Can We Talk?

communicationsprobsby Kristyn Komarnicki

In January, my friend John Backman and I will present a workshop at the 2014 Gay Christian Network conference on talking with people who disagree with us. John is an expert in the art of dialogue, the author of the book Why Can't We Talk? Christian Wisdom on Dialogue as a Habit of the Heart, and one of the original 12 participants at ESA's Oriented to Love dialogue.

I cherish every opportunity I get to hang out with folks of shared commitments and conflicting convictions, because I love what I learn at points of theological passion/friction, and that's what the Oriented to Love dialogue was all about. If that excites you, too, and you want to help bring together Christ-followers of different sexual/gender orientations and/or theological convictions to listen to and learn from each other, be sure to check out our dialogue guide, which is available for free download.

May I ask you to pray for John and me as we prepare, over the next two months, for the workshop we'll be leading? It's called "The Dangerous Adventure of Talking with 'Them'"—and the Heartspace that Keeps Us Safe." We would greatly appreciate your prayers as we look forward to connecting with folks from across the country, folks who love the Savior and want to grow in community with other Christians, but who want more from disagreement than division and heartache. They want the love, maturity, and unity that come from honest connection and grace, that come from learning to live in the family of God with open hearts, fearless forgiveness, and the knowledge that we are all together at the foot of the cross.

Thank you!

(Read a review of John Backman's, book Why Can't We Talk? Christian Wisdom on Dialogue as a Habit of the Heart, by Oriented to Love dialoguer Tim Otto.)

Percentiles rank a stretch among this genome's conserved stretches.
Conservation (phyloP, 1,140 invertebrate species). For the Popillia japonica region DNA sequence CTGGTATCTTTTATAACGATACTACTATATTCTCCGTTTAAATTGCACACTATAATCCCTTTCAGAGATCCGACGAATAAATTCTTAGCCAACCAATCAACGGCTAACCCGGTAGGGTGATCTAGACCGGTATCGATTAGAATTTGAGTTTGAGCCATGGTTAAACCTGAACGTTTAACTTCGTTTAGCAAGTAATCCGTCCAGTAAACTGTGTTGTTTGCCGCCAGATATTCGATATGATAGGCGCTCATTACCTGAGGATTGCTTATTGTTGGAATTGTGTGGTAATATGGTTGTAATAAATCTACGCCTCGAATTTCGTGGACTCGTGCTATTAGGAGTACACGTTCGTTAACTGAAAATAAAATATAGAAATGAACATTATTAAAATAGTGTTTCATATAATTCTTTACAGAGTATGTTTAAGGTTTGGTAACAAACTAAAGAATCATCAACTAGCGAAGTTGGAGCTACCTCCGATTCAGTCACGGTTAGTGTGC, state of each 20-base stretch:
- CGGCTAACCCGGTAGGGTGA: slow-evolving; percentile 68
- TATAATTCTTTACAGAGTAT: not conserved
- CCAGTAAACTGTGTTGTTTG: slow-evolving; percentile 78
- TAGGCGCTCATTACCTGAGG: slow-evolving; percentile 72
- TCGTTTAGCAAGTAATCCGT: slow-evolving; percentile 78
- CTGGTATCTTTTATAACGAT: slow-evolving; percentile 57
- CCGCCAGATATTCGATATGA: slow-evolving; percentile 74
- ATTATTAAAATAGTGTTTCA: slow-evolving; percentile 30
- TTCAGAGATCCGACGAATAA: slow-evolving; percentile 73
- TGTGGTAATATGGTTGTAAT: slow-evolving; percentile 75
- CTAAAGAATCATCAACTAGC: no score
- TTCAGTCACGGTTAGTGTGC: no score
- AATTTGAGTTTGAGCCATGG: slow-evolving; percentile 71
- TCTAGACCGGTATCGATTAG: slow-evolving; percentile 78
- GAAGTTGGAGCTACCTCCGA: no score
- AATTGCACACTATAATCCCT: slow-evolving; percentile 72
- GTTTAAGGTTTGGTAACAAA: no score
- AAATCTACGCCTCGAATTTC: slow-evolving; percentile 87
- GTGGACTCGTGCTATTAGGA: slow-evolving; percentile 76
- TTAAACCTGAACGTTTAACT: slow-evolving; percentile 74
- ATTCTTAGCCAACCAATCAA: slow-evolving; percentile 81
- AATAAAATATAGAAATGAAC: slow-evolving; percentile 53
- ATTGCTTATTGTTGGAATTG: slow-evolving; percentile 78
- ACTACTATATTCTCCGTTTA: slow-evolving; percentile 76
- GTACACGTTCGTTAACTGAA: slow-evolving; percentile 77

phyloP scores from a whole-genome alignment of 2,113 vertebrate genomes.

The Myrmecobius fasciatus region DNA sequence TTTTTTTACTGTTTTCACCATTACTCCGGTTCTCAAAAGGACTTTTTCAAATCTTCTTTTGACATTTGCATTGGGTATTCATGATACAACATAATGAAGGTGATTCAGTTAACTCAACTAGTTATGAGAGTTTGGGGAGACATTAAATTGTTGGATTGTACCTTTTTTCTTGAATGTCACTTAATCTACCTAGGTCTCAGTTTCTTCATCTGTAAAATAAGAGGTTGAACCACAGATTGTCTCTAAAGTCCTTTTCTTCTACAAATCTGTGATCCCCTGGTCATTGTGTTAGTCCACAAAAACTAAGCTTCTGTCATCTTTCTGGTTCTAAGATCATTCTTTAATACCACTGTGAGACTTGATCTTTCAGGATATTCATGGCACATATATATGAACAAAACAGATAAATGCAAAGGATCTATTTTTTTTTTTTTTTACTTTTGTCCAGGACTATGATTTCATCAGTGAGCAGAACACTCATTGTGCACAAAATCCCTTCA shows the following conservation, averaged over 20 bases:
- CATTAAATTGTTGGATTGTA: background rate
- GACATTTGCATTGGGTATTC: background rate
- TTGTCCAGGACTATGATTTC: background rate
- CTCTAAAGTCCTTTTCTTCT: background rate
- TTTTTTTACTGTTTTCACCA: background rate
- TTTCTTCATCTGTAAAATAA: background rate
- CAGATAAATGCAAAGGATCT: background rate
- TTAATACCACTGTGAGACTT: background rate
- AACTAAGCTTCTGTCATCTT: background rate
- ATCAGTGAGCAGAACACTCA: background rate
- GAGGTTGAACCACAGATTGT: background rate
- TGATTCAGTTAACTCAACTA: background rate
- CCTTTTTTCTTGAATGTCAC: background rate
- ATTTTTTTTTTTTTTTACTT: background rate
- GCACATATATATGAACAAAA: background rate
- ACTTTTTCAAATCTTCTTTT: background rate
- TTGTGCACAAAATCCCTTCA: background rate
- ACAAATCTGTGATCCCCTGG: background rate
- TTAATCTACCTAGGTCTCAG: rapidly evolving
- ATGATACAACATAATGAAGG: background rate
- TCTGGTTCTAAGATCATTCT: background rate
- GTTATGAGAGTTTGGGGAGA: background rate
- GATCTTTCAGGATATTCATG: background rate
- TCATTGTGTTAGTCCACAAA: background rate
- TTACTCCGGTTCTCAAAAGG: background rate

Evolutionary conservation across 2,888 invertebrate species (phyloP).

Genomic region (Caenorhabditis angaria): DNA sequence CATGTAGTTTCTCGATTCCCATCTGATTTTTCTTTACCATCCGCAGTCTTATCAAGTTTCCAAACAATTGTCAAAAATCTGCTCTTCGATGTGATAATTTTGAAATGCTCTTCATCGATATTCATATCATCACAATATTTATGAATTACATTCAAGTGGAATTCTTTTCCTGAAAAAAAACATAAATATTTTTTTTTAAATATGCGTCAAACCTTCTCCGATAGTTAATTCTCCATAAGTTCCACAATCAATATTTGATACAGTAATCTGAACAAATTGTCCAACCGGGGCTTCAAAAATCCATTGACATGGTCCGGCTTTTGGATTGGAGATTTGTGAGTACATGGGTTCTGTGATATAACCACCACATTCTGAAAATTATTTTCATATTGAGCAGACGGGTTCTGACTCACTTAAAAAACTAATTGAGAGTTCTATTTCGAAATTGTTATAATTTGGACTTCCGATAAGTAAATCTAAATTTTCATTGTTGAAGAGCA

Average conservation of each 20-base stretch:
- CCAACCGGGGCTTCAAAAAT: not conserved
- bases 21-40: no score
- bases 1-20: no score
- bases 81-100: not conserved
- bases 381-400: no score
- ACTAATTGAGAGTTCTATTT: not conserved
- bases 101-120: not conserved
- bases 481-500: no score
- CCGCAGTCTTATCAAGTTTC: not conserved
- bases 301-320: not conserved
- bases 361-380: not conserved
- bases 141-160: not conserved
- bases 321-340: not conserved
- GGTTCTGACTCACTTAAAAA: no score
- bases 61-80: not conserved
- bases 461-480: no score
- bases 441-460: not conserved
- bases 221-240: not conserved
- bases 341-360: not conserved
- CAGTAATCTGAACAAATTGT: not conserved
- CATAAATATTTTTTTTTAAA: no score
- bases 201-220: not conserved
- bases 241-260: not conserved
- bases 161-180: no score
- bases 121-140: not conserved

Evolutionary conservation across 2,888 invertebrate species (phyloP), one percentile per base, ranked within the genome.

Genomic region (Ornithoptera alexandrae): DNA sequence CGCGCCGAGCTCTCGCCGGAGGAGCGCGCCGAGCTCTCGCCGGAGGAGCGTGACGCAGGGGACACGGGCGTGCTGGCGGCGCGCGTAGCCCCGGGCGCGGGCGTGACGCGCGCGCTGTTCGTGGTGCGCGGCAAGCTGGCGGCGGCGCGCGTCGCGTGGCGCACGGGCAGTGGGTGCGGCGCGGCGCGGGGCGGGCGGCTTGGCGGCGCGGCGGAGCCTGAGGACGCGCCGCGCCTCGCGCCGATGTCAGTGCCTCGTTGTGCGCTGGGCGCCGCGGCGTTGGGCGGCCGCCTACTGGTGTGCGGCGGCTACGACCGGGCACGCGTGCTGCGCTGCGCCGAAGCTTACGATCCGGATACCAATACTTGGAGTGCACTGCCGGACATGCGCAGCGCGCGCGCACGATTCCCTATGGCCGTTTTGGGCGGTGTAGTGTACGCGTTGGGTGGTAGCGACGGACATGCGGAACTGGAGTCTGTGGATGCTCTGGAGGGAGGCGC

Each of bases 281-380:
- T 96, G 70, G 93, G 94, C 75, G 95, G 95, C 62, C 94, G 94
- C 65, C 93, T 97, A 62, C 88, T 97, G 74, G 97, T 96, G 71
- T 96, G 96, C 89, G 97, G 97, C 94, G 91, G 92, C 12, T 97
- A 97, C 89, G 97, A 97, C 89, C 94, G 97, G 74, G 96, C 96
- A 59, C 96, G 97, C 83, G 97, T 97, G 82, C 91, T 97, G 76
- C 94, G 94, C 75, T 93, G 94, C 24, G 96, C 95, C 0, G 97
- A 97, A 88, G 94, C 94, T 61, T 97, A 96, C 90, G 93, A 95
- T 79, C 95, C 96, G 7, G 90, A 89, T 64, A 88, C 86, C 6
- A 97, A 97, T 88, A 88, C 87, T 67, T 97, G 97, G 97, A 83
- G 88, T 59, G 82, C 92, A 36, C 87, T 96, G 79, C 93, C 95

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3 Responses

  1. Mike Nacrelli says:

    Ron Sider wrote in Completely Pro-Life: "It requires considerable exegetical gymnastics to argue plausibly that [Rom. 1:26-27] does not exclude all homosexual practice." In other words, homosexuality isn't a biblically debatable issue, and it has never been considered such throughout 2000 years of Church history. I don't think it's either loving or intellectually honest to lend credence to false teachers who distort or deny the plain teaching of Scripture on this matter, leading others into sin and bringing condemnation on themselves. (Mt. 18:6-7)

    • Kristyn Komarnicki says:

      Thanks for your letter, but debating is precisely what we will NOT be doing at the Gay Christian Network conference. We will be coaching others–and ourselves at the same time–on how to listen to each other with love, on how to hear and love each other well. And that is something that I, and all of us here at ESA, are very committed to doing.

      Tell me, did Jesus "lend credence" to the Pharisees by eating in their homes? Or did he simply love them by doing so? He ate with them, received their hospitality, listened to and shared time with them–because he loved them. We are called to do the same. And I assure you, we are the most blessed when we do that.

      Phillip Yancey was invited to speak at this same conference a few years back, as was Tony Campolo. Please read Yancey's response to his critics, in which he reproduces the response of Gay Christian Network's founder Justin Lee. Whatever you may think about Justin Lee's theology (or sexual orientation), he is one of the kindest, wisest, and beautiful people I have ever met.

      • Mike Nacrelli says:


        My point is that Jesus certainly didn't shy away from correcting the Pharisees, and he did so out of love. Likewise, after saving the life of the woman caught in adultery, he told her to go and sin no more. I just don't believe he would ever agree to follow a dialogue guide that precludes confronting sin or false teaching.

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